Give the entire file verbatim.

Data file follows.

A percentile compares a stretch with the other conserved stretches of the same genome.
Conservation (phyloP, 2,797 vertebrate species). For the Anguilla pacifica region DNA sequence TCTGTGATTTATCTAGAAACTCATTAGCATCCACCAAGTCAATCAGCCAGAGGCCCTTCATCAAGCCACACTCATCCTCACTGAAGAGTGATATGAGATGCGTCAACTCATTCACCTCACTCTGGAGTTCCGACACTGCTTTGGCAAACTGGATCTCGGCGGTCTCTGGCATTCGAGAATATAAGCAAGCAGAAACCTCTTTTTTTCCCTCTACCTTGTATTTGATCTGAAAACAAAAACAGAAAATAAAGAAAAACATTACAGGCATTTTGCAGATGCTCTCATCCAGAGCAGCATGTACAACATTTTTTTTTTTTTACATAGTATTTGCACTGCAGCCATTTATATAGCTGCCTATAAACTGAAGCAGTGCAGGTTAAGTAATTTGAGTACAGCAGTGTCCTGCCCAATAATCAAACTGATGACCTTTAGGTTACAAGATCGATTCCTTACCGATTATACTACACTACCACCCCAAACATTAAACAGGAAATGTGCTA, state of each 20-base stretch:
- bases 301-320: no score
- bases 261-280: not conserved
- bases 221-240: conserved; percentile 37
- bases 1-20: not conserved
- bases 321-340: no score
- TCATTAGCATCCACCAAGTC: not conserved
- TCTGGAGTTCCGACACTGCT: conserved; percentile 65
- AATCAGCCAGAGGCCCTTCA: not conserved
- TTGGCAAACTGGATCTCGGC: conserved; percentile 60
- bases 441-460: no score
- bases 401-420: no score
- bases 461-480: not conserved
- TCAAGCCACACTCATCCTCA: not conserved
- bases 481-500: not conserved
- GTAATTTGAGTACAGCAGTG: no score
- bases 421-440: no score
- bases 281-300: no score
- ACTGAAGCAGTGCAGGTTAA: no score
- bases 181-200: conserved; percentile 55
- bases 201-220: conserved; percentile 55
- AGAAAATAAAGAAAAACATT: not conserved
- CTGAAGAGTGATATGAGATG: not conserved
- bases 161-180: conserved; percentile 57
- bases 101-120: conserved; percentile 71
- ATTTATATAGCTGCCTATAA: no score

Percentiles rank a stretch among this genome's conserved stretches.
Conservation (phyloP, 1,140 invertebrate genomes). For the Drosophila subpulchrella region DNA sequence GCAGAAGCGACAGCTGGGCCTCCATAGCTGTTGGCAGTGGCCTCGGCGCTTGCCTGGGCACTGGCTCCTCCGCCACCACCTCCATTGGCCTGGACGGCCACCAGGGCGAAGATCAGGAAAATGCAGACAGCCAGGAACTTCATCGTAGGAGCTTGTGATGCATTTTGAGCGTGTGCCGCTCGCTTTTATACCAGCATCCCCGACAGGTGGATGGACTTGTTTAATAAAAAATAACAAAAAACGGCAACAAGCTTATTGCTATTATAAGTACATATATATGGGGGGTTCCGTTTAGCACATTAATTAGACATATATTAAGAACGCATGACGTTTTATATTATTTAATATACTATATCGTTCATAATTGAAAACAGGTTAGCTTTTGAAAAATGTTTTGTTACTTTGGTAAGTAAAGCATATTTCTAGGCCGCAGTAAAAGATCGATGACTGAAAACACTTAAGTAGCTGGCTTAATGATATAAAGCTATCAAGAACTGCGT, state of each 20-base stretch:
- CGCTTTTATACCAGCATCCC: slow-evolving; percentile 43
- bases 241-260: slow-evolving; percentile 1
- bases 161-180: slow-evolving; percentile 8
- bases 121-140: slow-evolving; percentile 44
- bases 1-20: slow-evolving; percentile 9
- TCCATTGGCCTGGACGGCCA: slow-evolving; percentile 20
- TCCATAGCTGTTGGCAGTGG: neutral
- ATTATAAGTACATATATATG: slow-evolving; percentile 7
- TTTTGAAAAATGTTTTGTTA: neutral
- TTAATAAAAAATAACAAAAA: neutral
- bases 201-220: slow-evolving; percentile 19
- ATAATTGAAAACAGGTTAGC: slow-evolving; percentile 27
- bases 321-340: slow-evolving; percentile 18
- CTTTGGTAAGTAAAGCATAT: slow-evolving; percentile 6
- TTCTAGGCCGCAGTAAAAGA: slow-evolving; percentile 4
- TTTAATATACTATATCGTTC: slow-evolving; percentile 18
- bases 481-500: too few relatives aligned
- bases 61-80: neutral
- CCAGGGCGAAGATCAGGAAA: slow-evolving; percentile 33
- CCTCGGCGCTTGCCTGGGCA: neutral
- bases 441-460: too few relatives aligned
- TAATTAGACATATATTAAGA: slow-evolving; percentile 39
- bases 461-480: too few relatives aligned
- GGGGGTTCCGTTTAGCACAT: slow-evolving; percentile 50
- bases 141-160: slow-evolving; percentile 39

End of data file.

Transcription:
A percentile compares a stretch with the other conserved stretches of the same genome.
Conservation (phyloP, 2,797 vertebrate species). For the Anguilla pacifica region DNA sequence TCTGTGATTTATCTAGAAACTCATTAGCATCCACCAAGTCAATCAGCCAGAGGCCCTTCATCAAGCCACACTCATCCTCACTGAAGAGTGATATGAGATGCGTCAACTCATTCACCTCACTCTGGAGTTCCGACACTGCTTTGGCAAACTGGATCTCGGCGGTCTCTGGCATTCGAGAATATAAGCAAGCAGAAACCTCTTTTTTTCCCTCTACCTTGTATTTGATCTGAAAACAAAAACAGAAAATAAAGAAAAACATTACAGGCATTTTGCAGATGCTCTCATCCAGAGCAGCATGTACAACATTTTTTTTTTTTTACATAGTATTTGCACTGCAGCCATTTATATAGCTGCCTATAAACTGAAGCAGTGCAGGTTAAGTAATTTGAGTACAGCAGTGTCCTGCCCAATAATCAAACTGATGACCTTTAGGTTACAAGATCGATTCCTTACCGATTATACTACACTACCACCCCAAACATTAAACAGGAAATGTGCTA, state of each 20-base stretch:
- bases 301-320: no score
- bases 261-280: not conserved
- bases 221-240: conserved; percentile 37
- bases 1-20: not conserved
- bases 321-340: no score
- TCATTAGCATCCACCAAGTC: not conserved
- TCTGGAGTTCCGACACTGCT: conserved; percentile 65
- AATCAGCCAGAGGCCCTTCA: not conserved
- TTGGCAAACTGGATCTCGGC: conserved; percentile 60
- bases 441-460: no score
- bases 401-420: no score
- bases 461-480: not conserved
- TCAAGCCACACTCATCCTCA: not conserved
- bases 481-500: not conserved
- GTAATTTGAGTACAGCAGTG: no score
- bases 421-440: no score
- bases 281-300: no score
- ACTGAAGCAGTGCAGGTTAA: no score
- bases 181-200: conserved; percentile 55
- bases 201-220: conserved; percentile 55
- AGAAAATAAAGAAAAACATT: not conserved
- CTGAAGAGTGATATGAGATG: not conserved
- bases 161-180: conserved; percentile 57
- bases 101-120: conserved; percentile 71
- ATTTATATAGCTGCCTATAA: no score

Percentiles rank a stretch among this genome's conserved stretches.
Conservation (phyloP, 1,140 invertebrate genomes). For the Drosophila subpulchrella region DNA sequence GCAGAAGCGACAGCTGGGCCTCCATAGCTGTTGGCAGTGGCCTCGGCGCTTGCCTGGGCACTGGCTCCTCCGCCACCACCTCCATTGGCCTGGACGGCCACCAGGGCGAAGATCAGGAAAATGCAGACAGCCAGGAACTTCATCGTAGGAGCTTGTGATGCATTTTGAGCGTGTGCCGCTCGCTTTTATACCAGCATCCCCGACAGGTGGATGGACTTGTTTAATAAAAAATAACAAAAAACGGCAACAAGCTTATTGCTATTATAAGTACATATATATGGGGGGTTCCGTTTAGCACATTAATTAGACATATATTAAGAACGCATGACGTTTTATATTATTTAATATACTATATCGTTCATAATTGAAAACAGGTTAGCTTTTGAAAAATGTTTTGTTACTTTGGTAAGTAAAGCATATTTCTAGGCCGCAGTAAAAGATCGATGACTGAAAACACTTAAGTAGCTGGCTTAATGATATAAAGCTATCAAGAACTGCGT, state of each 20-base stretch:
- CGCTTTTATACCAGCATCCC: slow-evolving; percentile 43
- bases 241-260: slow-evolving; percentile 1
- bases 161-180: slow-evolving; percentile 8
- bases 121-140: slow-evolving; percentile 44
- bases 1-20: slow-evolving; percentile 9
- TCCATTGGCCTGGACGGCCA: slow-evolving; percentile 20
- TCCATAGCTGTTGGCAGTGG: neutral
- ATTATAAGTACATATATATG: slow-evolving; percentile 7
- TTTTGAAAAATGTTTTGTTA: neutral
- TTAATAAAAAATAACAAAAA: neutral
- bases 201-220: slow-evolving; percentile 19
- ATAATTGAAAACAGGTTAGC: slow-evolving; percentile 27
- bases 321-340: slow-evolving; percentile 18
- CTTTGGTAAGTAAAGCATAT: slow-evolving; percentile 6
- TTCTAGGCCGCAGTAAAAGA: slow-evolving; percentile 4
- TTTAATATACTATATCGTTC: slow-evolving; percentile 18
- bases 481-500: too few relatives aligned
- bases 61-80: neutral
- CCAGGGCGAAGATCAGGAAA: slow-evolving; percentile 33
- CCTCGGCGCTTGCCTGGGCA: neutral
- bases 441-460: too few relatives aligned
- TAATTAGACATATATTAAGA: slow-evolving; percentile 39
- bases 461-480: too few relatives aligned
- GGGGGTTCCGTTTAGCACAT: slow-evolving; percentile 50
- bases 141-160: slow-evolving; percentile 39